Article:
Introduced in 1972, the Equal Rights Amendment (or ERA) required 38 states to ratify it before 1979. Only 35 states agreed before the deadline had passed. But that hasn’t stopped liberal activists from pushing the agenda.
Last year Virginia became the 38th state to ratify the ERA, although seven states have since rescinded their ratification and so it remains a legal question as to whether the 38 state threshold (which is three-fourths of all states) has actually been achieved.
While three states ratified the ERA after the 1979 deadline, supporters of the measure say that shouldn’t matter.
Last year the U.S. House passed a resolution stating that the ERA’s deadline is null and void.
And here’s where Murkowski comes in. She helped introduce a companion version in the Senate, and argued that her colleagues approve the measure. They did not, but that was last year.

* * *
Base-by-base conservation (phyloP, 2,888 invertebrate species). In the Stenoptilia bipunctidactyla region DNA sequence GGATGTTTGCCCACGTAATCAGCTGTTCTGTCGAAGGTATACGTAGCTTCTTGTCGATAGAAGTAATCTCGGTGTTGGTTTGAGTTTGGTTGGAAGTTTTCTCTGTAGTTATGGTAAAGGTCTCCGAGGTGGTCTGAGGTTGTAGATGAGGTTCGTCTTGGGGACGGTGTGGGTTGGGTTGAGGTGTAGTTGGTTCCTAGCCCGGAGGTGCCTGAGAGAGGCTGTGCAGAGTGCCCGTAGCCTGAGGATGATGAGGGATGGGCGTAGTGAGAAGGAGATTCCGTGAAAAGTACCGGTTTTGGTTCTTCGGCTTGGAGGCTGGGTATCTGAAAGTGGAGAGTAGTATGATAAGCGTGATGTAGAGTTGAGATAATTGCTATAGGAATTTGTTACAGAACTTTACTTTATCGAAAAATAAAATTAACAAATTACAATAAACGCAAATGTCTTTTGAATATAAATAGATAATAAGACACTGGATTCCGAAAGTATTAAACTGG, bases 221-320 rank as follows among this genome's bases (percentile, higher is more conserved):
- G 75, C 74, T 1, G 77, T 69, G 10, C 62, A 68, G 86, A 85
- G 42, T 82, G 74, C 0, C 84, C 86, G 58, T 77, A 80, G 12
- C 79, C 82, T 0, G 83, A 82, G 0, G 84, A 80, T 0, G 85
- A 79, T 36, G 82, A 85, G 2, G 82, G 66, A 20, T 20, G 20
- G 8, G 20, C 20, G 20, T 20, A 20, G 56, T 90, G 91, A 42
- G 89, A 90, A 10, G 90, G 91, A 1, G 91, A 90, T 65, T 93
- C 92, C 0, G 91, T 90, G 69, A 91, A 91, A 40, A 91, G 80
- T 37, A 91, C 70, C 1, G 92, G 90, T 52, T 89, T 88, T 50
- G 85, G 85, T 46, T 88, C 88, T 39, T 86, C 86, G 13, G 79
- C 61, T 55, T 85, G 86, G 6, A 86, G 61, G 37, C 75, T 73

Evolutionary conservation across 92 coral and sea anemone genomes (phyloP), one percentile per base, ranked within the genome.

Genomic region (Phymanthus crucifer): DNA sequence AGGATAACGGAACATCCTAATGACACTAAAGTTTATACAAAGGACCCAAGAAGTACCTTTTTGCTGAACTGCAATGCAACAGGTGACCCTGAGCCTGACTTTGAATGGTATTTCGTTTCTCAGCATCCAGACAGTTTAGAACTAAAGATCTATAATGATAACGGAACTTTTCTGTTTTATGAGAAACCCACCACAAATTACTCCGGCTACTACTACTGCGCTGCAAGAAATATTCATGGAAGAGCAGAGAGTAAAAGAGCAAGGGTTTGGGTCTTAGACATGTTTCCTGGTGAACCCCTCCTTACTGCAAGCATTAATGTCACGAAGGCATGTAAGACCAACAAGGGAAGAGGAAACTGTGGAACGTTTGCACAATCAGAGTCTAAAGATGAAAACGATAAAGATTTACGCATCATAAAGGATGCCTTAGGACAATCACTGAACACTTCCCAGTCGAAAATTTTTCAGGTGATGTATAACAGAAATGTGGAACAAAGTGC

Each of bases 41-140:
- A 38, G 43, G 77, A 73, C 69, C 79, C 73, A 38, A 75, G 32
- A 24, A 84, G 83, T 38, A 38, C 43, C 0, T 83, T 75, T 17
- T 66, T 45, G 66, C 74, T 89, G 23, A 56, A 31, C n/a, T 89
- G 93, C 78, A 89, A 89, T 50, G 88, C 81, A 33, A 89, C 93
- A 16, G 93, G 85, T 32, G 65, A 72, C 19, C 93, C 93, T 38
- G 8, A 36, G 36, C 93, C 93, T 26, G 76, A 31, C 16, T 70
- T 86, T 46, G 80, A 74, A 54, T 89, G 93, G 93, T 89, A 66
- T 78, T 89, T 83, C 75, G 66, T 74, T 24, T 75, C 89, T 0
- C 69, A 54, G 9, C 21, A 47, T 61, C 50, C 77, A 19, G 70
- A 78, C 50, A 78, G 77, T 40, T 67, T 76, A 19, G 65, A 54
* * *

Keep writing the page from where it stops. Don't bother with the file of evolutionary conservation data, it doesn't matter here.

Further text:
Now with Democrats narrowly in control, Murkowski could become the swing vote. If she and Senate Democrats muster the votes to nix the deadline, the fate of the ERA would likely be in the hands of the U.S. Supreme Court. They would have to decide whether extending the deadline for states ratification was allowable and whether the seven states that have since rescinded their ratification are still on the hook.
Most Senate Republicans will certainly oppose the ERA, which will put Murkowski in the position of empowering her Democratic colleagues and their extreme pro-abortion and LGBTQ policies. Take note Alaskans. This may be the year when the once waffling Murkowski goes all in for the radical social agenda of the liberal Democrats.